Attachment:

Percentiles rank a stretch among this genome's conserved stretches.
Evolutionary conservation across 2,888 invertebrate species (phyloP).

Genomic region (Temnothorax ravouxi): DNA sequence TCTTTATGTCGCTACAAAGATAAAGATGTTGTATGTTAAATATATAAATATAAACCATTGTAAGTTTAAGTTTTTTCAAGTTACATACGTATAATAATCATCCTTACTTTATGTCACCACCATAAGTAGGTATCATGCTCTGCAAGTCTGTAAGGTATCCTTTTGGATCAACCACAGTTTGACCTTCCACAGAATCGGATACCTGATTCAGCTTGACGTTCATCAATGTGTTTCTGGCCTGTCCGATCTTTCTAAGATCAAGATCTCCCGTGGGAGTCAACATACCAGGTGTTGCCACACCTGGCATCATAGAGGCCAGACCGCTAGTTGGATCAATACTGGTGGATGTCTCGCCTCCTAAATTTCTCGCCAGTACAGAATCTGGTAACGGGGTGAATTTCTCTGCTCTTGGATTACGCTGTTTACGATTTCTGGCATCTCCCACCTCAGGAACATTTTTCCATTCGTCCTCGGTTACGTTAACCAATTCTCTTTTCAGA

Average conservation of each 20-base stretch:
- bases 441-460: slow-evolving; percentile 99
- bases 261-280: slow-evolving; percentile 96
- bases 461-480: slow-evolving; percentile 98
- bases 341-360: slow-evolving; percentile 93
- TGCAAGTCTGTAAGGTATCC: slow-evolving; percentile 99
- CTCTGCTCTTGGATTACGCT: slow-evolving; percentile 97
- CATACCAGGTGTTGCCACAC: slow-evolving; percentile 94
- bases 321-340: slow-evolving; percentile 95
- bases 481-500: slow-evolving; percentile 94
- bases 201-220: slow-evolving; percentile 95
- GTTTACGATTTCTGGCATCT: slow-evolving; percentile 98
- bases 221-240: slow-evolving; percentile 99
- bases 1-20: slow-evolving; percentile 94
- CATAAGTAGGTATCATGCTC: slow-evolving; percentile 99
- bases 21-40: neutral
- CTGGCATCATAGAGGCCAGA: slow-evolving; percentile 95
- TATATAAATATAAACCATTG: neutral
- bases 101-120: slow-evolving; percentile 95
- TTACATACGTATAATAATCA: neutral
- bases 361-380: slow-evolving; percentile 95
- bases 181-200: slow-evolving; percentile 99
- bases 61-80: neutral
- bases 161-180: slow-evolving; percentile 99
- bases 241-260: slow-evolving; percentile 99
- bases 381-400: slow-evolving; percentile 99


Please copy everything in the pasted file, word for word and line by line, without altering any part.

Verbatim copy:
Percentiles rank a stretch among this genome's conserved stretches.
Evolutionary conservation across 2,888 invertebrate species (phyloP).

Genomic region (Temnothorax ravouxi): DNA sequence TCTTTATGTCGCTACAAAGATAAAGATGTTGTATGTTAAATATATAAATATAAACCATTGTAAGTTTAAGTTTTTTCAAGTTACATACGTATAATAATCATCCTTACTTTATGTCACCACCATAAGTAGGTATCATGCTCTGCAAGTCTGTAAGGTATCCTTTTGGATCAACCACAGTTTGACCTTCCACAGAATCGGATACCTGATTCAGCTTGACGTTCATCAATGTGTTTCTGGCCTGTCCGATCTTTCTAAGATCAAGATCTCCCGTGGGAGTCAACATACCAGGTGTTGCCACACCTGGCATCATAGAGGCCAGACCGCTAGTTGGATCAATACTGGTGGATGTCTCGCCTCCTAAATTTCTCGCCAGTACAGAATCTGGTAACGGGGTGAATTTCTCTGCTCTTGGATTACGCTGTTTACGATTTCTGGCATCTCCCACCTCAGGAACATTTTTCCATTCGTCCTCGGTTACGTTAACCAATTCTCTTTTCAGA

Average conservation of each 20-base stretch:
- bases 441-460: slow-evolving; percentile 99
- bases 261-280: slow-evolving; percentile 96
- bases 461-480: slow-evolving; percentile 98
- bases 341-360: slow-evolving; percentile 93
- TGCAAGTCTGTAAGGTATCC: slow-evolving; percentile 99
- CTCTGCTCTTGGATTACGCT: slow-evolving; percentile 97
- CATACCAGGTGTTGCCACAC: slow-evolving; percentile 94
- bases 321-340: slow-evolving; percentile 95
- bases 481-500: slow-evolving; percentile 94
- bases 201-220: slow-evolving; percentile 95
- GTTTACGATTTCTGGCATCT: slow-evolving; percentile 98
- bases 221-240: slow-evolving; percentile 99
- bases 1-20: slow-evolving; percentile 94
- CATAAGTAGGTATCATGCTC: slow-evolving; percentile 99
- bases 21-40: neutral
- CTGGCATCATAGAGGCCAGA: slow-evolving; percentile 95
- TATATAAATATAAACCATTG: neutral
- bases 101-120: slow-evolving; percentile 95
- TTACATACGTATAATAATCA: neutral
- bases 361-380: slow-evolving; percentile 95
- bases 181-200: slow-evolving; percentile 99
- bases 61-80: neutral
- bases 161-180: slow-evolving; percentile 99
- bases 241-260: slow-evolving; percentile 99
- bases 381-400: slow-evolving; percentile 99